Dr. KelleyDr. Blair Kelley is a woman of many endeavors. Recently named Assistant Dean for Interdisciplinary Studies and International Programs for NC State University’s College of Humanities and Social Sciences, Dr. Kelley has been at NC State since 2002. She is also an associate professor of History.

    She embraces the transition into the Assistant dean position because she is able to take her experiences and observations from her years in the classroom and apply it to making improvements for the college. Describing her position is an interesting new change, and she acknowledged that it is her honor to serve at NC State.

    An expert in history, specifically African American Studies, Dr. Kelley received her B.A. from the University of Virginia and her M.A. and Ph. D. from Duke University. Her first book, Right to Ride: Streetcar Boycotts and African American Citizenship, won the 2010 Letitia Woods Brown Memorial Book Award from the Association of Black Women Historians.

    However, despite her academic and professional achievements, she counts her greatest accomplishment as striving to balance between being a mom, wife, a professor, Assistant dean, along with volunteering in her community. Dr. Kelley has a lovely family with two children: an eleven year-old daughter, a two year-old son and a husband of thirteen years.

    She tries to create balance between home and work life by making sure she dedicates enough time and effort into everything she does. In the community, she enjoys participating in her church and providing resources from her professional background to help keep people involved and engaged in the community.

    Dr. Kelley is not only inspirational but she is also inspired by two important people whose efforts had a positive influence on the Civil Rights Movement. Ida B. Wells and Ella Baker are two historic African-American women admired most by Kelley.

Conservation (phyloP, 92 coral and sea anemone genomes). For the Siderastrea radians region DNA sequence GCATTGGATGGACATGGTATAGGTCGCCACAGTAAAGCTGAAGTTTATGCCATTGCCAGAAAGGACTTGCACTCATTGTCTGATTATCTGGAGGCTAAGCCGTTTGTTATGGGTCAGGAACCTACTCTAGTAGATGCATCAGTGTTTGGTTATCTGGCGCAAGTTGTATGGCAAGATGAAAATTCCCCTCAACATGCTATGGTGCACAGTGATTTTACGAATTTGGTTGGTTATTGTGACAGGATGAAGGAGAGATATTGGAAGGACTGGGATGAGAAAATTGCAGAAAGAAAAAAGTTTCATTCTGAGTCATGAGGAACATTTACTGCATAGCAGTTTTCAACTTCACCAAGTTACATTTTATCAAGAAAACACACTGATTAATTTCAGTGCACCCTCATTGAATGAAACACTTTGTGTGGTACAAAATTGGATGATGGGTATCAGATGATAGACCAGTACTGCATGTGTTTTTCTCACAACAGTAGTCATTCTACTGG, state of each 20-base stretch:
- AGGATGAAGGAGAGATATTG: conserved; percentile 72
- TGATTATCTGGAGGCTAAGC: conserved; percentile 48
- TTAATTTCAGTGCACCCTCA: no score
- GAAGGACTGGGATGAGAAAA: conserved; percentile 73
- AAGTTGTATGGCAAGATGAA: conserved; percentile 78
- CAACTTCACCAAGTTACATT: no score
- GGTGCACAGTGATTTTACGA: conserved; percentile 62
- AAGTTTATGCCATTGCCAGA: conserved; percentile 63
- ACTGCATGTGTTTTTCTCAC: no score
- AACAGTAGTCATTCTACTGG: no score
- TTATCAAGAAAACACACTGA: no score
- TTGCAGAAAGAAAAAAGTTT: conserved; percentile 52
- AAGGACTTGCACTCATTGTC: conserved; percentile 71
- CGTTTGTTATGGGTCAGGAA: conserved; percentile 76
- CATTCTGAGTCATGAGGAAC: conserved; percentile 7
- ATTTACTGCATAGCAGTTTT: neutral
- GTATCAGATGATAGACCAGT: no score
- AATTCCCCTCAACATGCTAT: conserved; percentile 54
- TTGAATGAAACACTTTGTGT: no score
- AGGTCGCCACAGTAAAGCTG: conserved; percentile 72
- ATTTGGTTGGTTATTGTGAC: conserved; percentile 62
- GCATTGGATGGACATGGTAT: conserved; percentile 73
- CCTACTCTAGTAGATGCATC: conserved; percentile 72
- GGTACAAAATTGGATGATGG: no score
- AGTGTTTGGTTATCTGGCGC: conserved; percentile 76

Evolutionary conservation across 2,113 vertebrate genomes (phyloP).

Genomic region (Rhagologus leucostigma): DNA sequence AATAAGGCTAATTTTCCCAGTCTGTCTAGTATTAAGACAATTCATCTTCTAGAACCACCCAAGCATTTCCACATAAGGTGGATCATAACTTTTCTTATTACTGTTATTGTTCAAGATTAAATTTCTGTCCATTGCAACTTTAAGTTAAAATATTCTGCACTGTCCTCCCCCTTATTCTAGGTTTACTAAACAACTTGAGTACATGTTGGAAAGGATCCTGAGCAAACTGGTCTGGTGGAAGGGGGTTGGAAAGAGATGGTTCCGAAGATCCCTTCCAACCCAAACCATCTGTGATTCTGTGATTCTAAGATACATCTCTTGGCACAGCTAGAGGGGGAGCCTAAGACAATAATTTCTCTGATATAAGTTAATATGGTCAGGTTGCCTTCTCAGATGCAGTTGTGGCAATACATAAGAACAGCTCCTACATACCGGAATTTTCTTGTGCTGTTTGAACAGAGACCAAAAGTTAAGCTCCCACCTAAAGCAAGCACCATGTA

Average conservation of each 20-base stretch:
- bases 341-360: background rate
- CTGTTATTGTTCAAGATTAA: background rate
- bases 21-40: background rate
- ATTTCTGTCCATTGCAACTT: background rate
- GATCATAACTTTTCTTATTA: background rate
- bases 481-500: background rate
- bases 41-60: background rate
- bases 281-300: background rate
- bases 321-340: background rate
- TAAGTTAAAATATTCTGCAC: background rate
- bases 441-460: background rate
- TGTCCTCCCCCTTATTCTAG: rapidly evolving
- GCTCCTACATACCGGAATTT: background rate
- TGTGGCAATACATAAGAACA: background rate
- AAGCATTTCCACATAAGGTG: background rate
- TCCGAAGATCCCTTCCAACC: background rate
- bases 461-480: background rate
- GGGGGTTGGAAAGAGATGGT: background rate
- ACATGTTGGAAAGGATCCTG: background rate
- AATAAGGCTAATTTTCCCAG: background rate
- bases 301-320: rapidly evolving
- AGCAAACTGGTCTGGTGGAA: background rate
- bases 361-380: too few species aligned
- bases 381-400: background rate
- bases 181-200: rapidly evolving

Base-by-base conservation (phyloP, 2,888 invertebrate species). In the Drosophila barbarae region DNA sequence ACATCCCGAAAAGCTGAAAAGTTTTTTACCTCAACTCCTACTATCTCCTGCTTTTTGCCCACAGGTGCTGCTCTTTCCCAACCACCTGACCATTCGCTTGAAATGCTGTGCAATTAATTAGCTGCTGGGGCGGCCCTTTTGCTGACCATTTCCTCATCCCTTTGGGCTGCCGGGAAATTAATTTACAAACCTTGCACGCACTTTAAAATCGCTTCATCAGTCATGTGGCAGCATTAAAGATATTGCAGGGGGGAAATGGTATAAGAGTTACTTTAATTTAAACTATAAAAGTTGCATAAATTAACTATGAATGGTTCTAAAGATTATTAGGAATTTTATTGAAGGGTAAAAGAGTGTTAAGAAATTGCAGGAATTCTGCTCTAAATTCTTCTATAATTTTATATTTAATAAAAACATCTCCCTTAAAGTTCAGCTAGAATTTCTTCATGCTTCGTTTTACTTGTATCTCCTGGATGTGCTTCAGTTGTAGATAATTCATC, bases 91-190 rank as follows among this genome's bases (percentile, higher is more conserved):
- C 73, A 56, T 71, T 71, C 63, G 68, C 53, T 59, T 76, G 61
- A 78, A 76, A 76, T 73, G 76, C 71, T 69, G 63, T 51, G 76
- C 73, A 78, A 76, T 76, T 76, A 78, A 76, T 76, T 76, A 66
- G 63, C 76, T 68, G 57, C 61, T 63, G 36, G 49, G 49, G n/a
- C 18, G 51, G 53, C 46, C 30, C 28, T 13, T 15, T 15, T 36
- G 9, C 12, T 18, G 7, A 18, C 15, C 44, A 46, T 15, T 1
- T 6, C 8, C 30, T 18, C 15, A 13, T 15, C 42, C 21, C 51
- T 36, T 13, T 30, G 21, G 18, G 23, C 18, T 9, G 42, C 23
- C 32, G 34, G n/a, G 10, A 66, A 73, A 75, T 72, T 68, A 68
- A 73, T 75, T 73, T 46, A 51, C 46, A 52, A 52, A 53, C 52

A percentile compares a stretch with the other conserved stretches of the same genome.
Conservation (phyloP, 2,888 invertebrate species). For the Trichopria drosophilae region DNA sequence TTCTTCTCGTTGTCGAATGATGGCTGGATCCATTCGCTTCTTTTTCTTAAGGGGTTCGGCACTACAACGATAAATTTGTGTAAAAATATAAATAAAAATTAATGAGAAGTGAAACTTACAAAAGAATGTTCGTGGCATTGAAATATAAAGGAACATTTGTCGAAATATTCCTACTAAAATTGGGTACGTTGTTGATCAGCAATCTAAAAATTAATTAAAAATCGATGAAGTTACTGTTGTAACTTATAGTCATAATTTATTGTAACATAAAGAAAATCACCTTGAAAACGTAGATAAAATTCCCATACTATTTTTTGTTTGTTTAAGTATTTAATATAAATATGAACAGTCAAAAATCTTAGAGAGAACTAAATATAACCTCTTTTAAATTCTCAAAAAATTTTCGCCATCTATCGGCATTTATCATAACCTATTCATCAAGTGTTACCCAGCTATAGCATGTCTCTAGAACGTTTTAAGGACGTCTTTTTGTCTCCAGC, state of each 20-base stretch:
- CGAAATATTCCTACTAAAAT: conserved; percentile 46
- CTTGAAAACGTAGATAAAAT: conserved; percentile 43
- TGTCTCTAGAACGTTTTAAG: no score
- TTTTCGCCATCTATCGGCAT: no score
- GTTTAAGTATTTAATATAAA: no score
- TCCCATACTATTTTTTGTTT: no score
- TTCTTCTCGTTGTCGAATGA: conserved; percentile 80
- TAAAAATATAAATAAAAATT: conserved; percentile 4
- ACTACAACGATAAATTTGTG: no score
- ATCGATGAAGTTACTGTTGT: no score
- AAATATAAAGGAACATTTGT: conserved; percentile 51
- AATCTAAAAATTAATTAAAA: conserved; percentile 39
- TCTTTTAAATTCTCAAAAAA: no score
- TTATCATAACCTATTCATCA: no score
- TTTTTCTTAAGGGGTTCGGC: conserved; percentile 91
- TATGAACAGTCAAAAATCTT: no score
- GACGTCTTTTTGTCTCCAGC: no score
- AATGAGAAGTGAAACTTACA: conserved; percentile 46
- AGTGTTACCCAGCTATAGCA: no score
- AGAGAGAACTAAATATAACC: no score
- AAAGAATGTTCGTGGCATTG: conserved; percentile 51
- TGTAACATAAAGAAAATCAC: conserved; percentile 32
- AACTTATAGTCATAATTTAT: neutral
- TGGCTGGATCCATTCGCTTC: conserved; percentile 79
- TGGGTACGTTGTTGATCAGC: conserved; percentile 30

She described Ida B. Wells as a “brave journalist,” whose ideas and courage were so modern even though she began her career more than a century ago. Kelley also suggested that Wells’ efforts to balance her roles as a wife, mother, and journalist was very admirable and before her time. Dr. Kelley highlighted the ways that Ida B. Wells received backlash for her brave attitude and outspokenness, yet she continued to fight for the rights of African-Americans.

    Kelley also appreciates North Carolinian Ella Baker’s efforts to organize the Civil Rights Movement throughout the South. Baker helped lay the groundwork for the movement by recruiting new members to the NAACP in the 1940’s, helped Martin Luther King Jr. to found the Southern Christian Leadership Conference (SCLC), and encouraged the students who sat-in at lunch counters throughout the South in the spring of 1960 to form the Student Nonviolent Coordinating Committee (SNCC). Dr. Kelly admired Baker for her tenacity and her willingness to work without the national spotlight for the good of the movement.

    Kelley’s inspirations have shaped her into the historian she is today. Her poise and drive are reminiscent of a modern day Ida B. Wells. Kelley steps outside of the box with her writings and especially in her podcast, Historical Blackness. She speaks about race, blackness, and social hierarchies in the American context and with her discussions has noticed that there are a lot of people outside of the academy who are interested in hearing information about our current situation and history. Of course, everyone who has opinions receives backlash and Dr. Kelley understands this and knows that despite negative commentary, her work has a meaning and a purpose.